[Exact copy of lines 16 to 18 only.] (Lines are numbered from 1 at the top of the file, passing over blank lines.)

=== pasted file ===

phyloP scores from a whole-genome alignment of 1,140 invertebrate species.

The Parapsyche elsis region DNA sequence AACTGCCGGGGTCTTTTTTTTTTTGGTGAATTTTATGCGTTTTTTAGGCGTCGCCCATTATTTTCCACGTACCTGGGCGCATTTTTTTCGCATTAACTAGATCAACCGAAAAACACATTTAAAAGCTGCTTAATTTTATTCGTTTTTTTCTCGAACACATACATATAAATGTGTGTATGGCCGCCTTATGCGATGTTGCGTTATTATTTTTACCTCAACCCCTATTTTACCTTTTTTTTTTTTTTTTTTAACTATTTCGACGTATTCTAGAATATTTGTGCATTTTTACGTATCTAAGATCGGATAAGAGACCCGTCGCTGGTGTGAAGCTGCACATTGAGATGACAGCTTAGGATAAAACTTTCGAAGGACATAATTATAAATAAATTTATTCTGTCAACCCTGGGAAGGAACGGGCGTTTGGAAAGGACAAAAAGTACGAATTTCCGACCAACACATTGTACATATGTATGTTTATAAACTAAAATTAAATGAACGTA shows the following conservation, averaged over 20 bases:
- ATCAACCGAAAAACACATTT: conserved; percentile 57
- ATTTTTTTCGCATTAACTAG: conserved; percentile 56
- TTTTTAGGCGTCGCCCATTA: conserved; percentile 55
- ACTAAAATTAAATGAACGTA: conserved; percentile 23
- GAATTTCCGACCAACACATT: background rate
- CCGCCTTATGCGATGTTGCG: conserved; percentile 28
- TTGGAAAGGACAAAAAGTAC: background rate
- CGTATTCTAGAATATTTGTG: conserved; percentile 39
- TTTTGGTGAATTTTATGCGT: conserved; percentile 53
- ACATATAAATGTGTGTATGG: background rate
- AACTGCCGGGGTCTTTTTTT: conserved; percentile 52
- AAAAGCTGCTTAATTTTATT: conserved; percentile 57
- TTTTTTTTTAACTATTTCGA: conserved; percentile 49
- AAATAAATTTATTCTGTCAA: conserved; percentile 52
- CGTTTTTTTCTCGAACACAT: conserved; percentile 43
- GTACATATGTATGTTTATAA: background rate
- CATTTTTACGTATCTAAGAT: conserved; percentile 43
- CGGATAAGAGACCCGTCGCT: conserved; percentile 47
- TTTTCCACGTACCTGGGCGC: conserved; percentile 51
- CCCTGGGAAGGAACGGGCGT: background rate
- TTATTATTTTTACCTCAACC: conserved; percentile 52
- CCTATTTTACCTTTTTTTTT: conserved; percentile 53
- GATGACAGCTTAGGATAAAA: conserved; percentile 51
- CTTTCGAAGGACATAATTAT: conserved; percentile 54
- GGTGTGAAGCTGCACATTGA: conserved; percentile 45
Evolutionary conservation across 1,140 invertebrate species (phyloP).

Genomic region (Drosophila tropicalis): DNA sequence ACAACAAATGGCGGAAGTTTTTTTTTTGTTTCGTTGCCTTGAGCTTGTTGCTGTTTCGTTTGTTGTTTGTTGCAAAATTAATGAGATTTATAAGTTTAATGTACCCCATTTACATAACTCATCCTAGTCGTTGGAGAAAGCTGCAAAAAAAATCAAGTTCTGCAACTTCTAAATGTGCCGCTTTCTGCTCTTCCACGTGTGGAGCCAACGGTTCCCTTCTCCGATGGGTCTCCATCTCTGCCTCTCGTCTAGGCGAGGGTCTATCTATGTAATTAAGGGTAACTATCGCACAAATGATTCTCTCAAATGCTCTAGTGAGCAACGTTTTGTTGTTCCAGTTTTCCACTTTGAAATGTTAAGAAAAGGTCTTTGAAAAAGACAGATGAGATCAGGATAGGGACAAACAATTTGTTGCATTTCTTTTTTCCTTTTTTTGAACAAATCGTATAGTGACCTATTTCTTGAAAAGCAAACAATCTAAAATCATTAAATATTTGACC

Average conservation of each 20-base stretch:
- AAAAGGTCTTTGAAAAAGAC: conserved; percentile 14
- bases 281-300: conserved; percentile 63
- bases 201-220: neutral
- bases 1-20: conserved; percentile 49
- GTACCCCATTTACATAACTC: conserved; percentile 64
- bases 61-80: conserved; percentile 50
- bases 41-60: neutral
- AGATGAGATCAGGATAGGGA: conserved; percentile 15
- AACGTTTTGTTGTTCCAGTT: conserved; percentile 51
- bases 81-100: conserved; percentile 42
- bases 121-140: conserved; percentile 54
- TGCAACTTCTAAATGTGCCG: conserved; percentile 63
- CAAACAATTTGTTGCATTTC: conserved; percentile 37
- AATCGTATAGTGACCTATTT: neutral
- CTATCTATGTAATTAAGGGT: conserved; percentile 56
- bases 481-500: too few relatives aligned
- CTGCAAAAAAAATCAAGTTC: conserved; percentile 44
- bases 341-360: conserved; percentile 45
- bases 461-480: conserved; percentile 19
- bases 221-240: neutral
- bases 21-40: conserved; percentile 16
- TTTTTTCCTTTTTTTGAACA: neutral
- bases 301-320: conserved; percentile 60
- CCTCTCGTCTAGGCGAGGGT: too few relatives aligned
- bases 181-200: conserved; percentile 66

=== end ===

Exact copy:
- AAATAAATTTATTCTGTCAA: conserved; percentile 52
- CGTTTTTTTCTCGAACACAT: conserved; percentile 43
- GTACATATGTATGTTTATAA: background rate